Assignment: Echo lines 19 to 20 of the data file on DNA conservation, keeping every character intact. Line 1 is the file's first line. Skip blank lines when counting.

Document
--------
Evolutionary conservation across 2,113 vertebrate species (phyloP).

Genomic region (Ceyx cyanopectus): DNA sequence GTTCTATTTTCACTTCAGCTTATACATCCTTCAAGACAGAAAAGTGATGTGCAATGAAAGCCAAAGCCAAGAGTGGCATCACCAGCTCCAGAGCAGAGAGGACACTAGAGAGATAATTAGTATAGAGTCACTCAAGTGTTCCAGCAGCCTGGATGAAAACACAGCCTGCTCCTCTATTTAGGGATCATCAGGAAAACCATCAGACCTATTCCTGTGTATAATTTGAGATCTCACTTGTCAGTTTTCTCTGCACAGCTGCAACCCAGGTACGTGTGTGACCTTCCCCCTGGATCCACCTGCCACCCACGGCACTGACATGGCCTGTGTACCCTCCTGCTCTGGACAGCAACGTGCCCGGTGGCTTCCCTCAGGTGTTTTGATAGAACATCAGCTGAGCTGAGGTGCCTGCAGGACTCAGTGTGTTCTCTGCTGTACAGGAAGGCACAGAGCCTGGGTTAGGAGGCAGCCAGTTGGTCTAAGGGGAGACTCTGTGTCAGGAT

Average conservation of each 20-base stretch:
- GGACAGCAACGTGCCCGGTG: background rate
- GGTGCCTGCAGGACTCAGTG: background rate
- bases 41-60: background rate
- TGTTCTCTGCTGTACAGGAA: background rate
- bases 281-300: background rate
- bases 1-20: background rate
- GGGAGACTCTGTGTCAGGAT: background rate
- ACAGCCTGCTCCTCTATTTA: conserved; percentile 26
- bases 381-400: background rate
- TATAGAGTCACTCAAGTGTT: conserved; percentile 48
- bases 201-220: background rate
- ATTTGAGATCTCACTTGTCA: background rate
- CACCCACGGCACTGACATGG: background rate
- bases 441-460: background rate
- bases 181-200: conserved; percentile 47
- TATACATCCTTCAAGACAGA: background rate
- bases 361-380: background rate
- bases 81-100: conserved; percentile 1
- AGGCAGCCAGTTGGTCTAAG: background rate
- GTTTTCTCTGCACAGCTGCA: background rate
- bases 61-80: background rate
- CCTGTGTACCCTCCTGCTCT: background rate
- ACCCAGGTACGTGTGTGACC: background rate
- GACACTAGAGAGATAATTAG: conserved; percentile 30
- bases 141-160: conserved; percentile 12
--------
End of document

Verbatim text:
- TATACATCCTTCAAGACAGA: background rate
- bases 361-380: background rate